At the Council, Nicholas sided very firmly with Athanasius, insisting on the deity of Christ. After one of Arius’s speeches, Nicholas was so upset that he walked across the room and gave him a hard slap across the face.

That’s right. Jolly Old St. Nicholas punched out Arius.

The bishops were shocked by Nicholas’s behavior, and he was mortified himself by his loss of self-control. Since it was illegal to strike another person in the presence of the Emperor, he was stripped of his episcopal robes and thrown in prison. Stories vary about his release, but once he had done his penance, he was allowed to return to Myra.

So there you have some tidbits about the life of St. Nicholas. The main conclusion I would draw from it is that heresy puts you on his naughty list, and if you’re on it he’s very likely to give you something more than a lump of coal.

Monday, November 25, 2013

Thursday, October 31, 2013

In honor of Reformation Day

On October 31, 1517, Martin Luther nailed the 95 Theses to the church door in Wittenberg, inadvertantly starting the Protestant Reformation. The following excerpt from my book The Reformation for Armchair Theologians, which I also published last year on this date, explains what all this was about:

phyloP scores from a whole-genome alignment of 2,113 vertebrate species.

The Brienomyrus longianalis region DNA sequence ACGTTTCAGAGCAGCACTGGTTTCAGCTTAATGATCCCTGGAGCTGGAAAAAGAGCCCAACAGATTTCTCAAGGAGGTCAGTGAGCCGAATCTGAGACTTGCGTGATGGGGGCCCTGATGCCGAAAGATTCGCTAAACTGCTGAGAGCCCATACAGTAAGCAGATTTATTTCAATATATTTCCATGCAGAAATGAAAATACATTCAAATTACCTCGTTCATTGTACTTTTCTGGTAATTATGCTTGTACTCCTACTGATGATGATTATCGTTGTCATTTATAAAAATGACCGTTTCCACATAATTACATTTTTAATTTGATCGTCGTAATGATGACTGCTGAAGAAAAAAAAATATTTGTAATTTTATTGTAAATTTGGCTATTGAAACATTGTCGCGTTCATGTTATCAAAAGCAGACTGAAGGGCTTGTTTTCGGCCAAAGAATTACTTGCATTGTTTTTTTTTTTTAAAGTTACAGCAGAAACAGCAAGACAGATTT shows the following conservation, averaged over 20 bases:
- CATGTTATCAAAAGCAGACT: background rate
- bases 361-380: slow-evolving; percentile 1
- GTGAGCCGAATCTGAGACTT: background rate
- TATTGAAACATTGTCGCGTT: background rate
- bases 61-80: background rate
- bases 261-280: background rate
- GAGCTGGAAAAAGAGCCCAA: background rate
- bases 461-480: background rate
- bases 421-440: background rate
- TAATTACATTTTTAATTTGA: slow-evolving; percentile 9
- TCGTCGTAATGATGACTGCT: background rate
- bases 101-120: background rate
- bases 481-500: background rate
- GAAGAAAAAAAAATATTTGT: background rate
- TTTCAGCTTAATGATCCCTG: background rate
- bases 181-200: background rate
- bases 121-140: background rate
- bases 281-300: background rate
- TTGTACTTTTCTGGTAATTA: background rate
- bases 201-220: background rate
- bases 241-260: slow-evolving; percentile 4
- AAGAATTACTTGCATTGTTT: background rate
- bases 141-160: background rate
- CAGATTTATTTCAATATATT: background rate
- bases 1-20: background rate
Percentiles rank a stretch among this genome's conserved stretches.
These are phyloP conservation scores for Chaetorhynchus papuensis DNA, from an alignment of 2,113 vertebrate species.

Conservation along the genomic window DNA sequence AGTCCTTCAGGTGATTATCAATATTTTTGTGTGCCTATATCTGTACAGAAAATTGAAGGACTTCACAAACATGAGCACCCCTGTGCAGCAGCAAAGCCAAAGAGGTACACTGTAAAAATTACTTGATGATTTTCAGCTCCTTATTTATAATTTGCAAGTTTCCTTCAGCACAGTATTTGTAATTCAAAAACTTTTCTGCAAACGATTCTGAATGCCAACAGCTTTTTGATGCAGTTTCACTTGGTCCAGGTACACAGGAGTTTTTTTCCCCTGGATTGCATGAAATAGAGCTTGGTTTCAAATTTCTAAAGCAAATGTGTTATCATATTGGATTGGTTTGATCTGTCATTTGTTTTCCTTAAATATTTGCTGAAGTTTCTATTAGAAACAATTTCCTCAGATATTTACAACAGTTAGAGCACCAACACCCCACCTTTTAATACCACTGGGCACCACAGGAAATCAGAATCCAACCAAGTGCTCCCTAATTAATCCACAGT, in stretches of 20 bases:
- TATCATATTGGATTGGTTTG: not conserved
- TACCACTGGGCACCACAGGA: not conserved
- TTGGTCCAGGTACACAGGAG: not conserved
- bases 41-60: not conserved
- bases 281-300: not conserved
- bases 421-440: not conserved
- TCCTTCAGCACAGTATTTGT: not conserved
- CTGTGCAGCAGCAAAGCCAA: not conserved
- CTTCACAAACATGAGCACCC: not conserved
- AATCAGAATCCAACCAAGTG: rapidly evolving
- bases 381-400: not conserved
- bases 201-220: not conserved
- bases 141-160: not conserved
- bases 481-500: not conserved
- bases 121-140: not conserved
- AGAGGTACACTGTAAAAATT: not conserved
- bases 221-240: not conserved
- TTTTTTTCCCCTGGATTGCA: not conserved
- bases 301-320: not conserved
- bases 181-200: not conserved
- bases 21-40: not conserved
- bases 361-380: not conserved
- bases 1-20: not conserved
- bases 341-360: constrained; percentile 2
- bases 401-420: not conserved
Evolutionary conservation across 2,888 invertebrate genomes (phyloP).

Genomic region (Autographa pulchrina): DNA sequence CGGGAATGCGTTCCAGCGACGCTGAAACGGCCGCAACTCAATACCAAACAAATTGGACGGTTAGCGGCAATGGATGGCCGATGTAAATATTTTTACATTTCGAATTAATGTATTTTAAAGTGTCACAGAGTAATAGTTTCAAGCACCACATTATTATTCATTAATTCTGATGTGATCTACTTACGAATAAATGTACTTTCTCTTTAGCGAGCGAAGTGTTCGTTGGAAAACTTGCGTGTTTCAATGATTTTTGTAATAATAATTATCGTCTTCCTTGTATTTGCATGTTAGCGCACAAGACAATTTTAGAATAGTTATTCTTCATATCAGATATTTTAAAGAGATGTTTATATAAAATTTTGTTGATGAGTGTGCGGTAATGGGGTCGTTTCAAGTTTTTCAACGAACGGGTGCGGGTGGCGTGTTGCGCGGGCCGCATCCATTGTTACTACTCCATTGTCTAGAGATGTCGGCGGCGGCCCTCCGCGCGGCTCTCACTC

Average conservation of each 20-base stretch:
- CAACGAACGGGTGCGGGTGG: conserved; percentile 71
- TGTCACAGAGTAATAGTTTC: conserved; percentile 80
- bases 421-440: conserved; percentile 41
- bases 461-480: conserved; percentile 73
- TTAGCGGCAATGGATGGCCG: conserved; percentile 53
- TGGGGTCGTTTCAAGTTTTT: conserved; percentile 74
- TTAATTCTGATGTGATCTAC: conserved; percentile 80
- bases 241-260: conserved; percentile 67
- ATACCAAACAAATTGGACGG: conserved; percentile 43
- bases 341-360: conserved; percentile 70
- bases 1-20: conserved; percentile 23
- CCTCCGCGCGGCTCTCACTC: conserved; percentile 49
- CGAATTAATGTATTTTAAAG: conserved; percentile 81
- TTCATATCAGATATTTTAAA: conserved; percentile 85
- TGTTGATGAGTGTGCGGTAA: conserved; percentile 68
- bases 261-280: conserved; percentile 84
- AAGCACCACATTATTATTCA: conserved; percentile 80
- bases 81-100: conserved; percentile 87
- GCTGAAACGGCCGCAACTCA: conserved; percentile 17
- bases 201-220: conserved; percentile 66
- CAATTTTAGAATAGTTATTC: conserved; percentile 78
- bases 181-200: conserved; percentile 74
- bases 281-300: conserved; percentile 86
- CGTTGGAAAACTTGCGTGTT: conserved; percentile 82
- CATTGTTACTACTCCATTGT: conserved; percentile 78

To understand the events leading to this break, we must travel south to Rome, where Pope Leo X was building St. Peter’s Basilica. Like any of us faced with financing new construction, Leo approached his bankers for a loan. The Medici bank of Florence, which was owned by Leo’s family, had been the papal bank for some time, though by Leo’s day it had been replaced by the Fugger bank, centered in Augsburg, Germany. The Fugger bank had been founded relatively recently, but it rose rapidly to become the largest bank in the world due to the same silver boom in Germany that had led to the establishment of the University of Wittenberg and the relative prosperity of the Luther family. Jacob Fugger, the head of the bank, approved the loan, but this left Leo with the problem of figuring out how to pay it back. Leo decided that the best approach to handling that problem was to sell off some of the assets in his treasury, specifically, the Treasury of Merits of which he was the custodian. In other words, Leo decided to hold an indulgence sale.